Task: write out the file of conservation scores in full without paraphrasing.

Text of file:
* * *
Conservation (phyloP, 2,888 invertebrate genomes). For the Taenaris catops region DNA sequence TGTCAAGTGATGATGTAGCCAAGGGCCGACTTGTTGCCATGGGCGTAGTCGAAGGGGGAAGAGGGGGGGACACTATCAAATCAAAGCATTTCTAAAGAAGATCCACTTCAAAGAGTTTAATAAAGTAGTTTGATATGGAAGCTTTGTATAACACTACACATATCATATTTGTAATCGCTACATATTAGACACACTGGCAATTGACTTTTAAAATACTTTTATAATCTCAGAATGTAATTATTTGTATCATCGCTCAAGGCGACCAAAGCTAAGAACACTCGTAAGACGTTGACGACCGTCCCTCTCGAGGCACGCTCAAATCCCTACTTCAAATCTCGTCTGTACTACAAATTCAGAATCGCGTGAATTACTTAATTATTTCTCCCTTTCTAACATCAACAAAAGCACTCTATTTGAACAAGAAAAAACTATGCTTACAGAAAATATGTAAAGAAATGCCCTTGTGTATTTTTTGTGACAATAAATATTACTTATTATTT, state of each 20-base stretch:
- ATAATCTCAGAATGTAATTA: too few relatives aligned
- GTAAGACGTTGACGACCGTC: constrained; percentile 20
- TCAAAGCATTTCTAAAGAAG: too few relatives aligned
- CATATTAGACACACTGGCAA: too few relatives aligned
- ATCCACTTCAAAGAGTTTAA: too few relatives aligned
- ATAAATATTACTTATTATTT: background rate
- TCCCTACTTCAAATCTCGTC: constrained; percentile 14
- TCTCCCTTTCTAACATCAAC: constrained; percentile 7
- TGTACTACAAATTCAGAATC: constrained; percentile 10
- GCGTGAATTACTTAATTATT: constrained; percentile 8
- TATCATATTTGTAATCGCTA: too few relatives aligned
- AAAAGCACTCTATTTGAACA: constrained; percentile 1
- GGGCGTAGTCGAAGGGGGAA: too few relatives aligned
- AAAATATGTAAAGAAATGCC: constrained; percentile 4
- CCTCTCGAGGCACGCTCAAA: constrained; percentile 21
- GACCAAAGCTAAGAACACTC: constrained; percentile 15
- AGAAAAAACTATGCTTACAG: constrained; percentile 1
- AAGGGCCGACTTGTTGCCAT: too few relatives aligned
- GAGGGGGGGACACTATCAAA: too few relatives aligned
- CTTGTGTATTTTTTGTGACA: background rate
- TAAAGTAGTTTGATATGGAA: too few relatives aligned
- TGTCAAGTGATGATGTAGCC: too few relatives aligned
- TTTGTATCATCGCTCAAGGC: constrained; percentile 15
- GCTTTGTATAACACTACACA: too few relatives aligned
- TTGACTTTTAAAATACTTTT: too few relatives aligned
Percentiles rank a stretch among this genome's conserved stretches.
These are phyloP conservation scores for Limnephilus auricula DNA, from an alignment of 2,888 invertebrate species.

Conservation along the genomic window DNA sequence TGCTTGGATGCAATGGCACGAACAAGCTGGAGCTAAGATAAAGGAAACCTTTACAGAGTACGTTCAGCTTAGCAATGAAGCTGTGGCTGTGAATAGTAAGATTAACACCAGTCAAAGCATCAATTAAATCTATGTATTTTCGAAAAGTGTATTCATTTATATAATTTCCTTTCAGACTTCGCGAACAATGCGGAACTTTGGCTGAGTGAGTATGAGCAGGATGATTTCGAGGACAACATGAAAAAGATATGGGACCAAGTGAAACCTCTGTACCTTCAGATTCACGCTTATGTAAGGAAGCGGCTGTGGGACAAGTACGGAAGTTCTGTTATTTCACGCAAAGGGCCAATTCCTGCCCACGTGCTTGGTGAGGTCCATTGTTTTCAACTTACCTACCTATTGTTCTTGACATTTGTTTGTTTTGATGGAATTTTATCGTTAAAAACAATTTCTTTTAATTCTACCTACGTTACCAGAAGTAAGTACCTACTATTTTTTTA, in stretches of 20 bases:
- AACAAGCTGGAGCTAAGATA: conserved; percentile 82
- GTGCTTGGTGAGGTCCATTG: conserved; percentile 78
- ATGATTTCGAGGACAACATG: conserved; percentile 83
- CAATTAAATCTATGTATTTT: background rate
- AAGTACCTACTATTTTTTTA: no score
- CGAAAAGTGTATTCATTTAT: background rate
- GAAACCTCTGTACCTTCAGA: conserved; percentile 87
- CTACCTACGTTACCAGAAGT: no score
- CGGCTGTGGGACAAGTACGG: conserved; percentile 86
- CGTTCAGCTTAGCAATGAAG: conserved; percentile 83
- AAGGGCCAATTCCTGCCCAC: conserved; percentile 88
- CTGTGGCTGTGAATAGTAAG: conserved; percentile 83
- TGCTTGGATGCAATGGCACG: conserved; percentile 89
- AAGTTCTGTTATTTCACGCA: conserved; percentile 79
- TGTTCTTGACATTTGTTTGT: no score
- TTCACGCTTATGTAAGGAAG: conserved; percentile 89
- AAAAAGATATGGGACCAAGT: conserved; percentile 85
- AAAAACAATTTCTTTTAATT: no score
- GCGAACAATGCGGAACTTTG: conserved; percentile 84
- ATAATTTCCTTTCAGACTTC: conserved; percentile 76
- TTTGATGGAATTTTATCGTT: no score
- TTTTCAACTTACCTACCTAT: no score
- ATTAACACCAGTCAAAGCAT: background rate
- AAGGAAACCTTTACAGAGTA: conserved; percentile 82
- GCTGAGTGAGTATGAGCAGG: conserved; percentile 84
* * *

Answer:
Conservation (phyloP, 2,888 invertebrate genomes). For the Taenaris catops region DNA sequence TGTCAAGTGATGATGTAGCCAAGGGCCGACTTGTTGCCATGGGCGTAGTCGAAGGGGGAAGAGGGGGGGACACTATCAAATCAAAGCATTTCTAAAGAAGATCCACTTCAAAGAGTTTAATAAAGTAGTTTGATATGGAAGCTTTGTATAACACTACACATATCATATTTGTAATCGCTACATATTAGACACACTGGCAATTGACTTTTAAAATACTTTTATAATCTCAGAATGTAATTATTTGTATCATCGCTCAAGGCGACCAAAGCTAAGAACACTCGTAAGACGTTGACGACCGTCCCTCTCGAGGCACGCTCAAATCCCTACTTCAAATCTCGTCTGTACTACAAATTCAGAATCGCGTGAATTACTTAATTATTTCTCCCTTTCTAACATCAACAAAAGCACTCTATTTGAACAAGAAAAAACTATGCTTACAGAAAATATGTAAAGAAATGCCCTTGTGTATTTTTTGTGACAATAAATATTACTTATTATTT, state of each 20-base stretch:
- ATAATCTCAGAATGTAATTA: too few relatives aligned
- GTAAGACGTTGACGACCGTC: constrained; percentile 20
- TCAAAGCATTTCTAAAGAAG: too few relatives aligned
- CATATTAGACACACTGGCAA: too few relatives aligned
- ATCCACTTCAAAGAGTTTAA: too few relatives aligned
- ATAAATATTACTTATTATTT: background rate
- TCCCTACTTCAAATCTCGTC: constrained; percentile 14
- TCTCCCTTTCTAACATCAAC: constrained; percentile 7
- TGTACTACAAATTCAGAATC: constrained; percentile 10
- GCGTGAATTACTTAATTATT: constrained; percentile 8
- TATCATATTTGTAATCGCTA: too few relatives aligned
- AAAAGCACTCTATTTGAACA: constrained; percentile 1
- GGGCGTAGTCGAAGGGGGAA: too few relatives aligned
- AAAATATGTAAAGAAATGCC: constrained; percentile 4
- CCTCTCGAGGCACGCTCAAA: constrained; percentile 21
- GACCAAAGCTAAGAACACTC: constrained; percentile 15
- AGAAAAAACTATGCTTACAG: constrained; percentile 1
- AAGGGCCGACTTGTTGCCAT: too few relatives aligned
- GAGGGGGGGACACTATCAAA: too few relatives aligned
- CTTGTGTATTTTTTGTGACA: background rate
- TAAAGTAGTTTGATATGGAA: too few relatives aligned
- TGTCAAGTGATGATGTAGCC: too few relatives aligned
- TTTGTATCATCGCTCAAGGC: constrained; percentile 15
- GCTTTGTATAACACTACACA: too few relatives aligned
- TTGACTTTTAAAATACTTTT: too few relatives aligned
Percentiles rank a stretch among this genome's conserved stretches.
These are phyloP conservation scores for Limnephilus auricula DNA, from an alignment of 2,888 invertebrate species.

Conservation along the genomic window DNA sequence TGCTTGGATGCAATGGCACGAACAAGCTGGAGCTAAGATAAAGGAAACCTTTACAGAGTACGTTCAGCTTAGCAATGAAGCTGTGGCTGTGAATAGTAAGATTAACACCAGTCAAAGCATCAATTAAATCTATGTATTTTCGAAAAGTGTATTCATTTATATAATTTCCTTTCAGACTTCGCGAACAATGCGGAACTTTGGCTGAGTGAGTATGAGCAGGATGATTTCGAGGACAACATGAAAAAGATATGGGACCAAGTGAAACCTCTGTACCTTCAGATTCACGCTTATGTAAGGAAGCGGCTGTGGGACAAGTACGGAAGTTCTGTTATTTCACGCAAAGGGCCAATTCCTGCCCACGTGCTTGGTGAGGTCCATTGTTTTCAACTTACCTACCTATTGTTCTTGACATTTGTTTGTTTTGATGGAATTTTATCGTTAAAAACAATTTCTTTTAATTCTACCTACGTTACCAGAAGTAAGTACCTACTATTTTTTTA, in stretches of 20 bases:
- AACAAGCTGGAGCTAAGATA: conserved; percentile 82
- GTGCTTGGTGAGGTCCATTG: conserved; percentile 78
- ATGATTTCGAGGACAACATG: conserved; percentile 83
- CAATTAAATCTATGTATTTT: background rate
- AAGTACCTACTATTTTTTTA: no score
- CGAAAAGTGTATTCATTTAT: background rate
- GAAACCTCTGTACCTTCAGA: conserved; percentile 87
- CTACCTACGTTACCAGAAGT: no score
- CGGCTGTGGGACAAGTACGG: conserved; percentile 86
- CGTTCAGCTTAGCAATGAAG: conserved; percentile 83
- AAGGGCCAATTCCTGCCCAC: conserved; percentile 88
- CTGTGGCTGTGAATAGTAAG: conserved; percentile 83
- TGCTTGGATGCAATGGCACG: conserved; percentile 89
- AAGTTCTGTTATTTCACGCA: conserved; percentile 79
- TGTTCTTGACATTTGTTTGT: no score
- TTCACGCTTATGTAAGGAAG: conserved; percentile 89
- AAAAAGATATGGGACCAAGT: conserved; percentile 85
- AAAAACAATTTCTTTTAATT: no score
- GCGAACAATGCGGAACTTTG: conserved; percentile 84
- ATAATTTCCTTTCAGACTTC: conserved; percentile 76
- TTTGATGGAATTTTATCGTT: no score
- TTTTCAACTTACCTACCTAT: no score
- ATTAACACCAGTCAAAGCAT: background rate
- AAGGAAACCTTTACAGAGTA: conserved; percentile 82
- GCTGAGTGAGTATGAGCAGG: conserved; percentile 84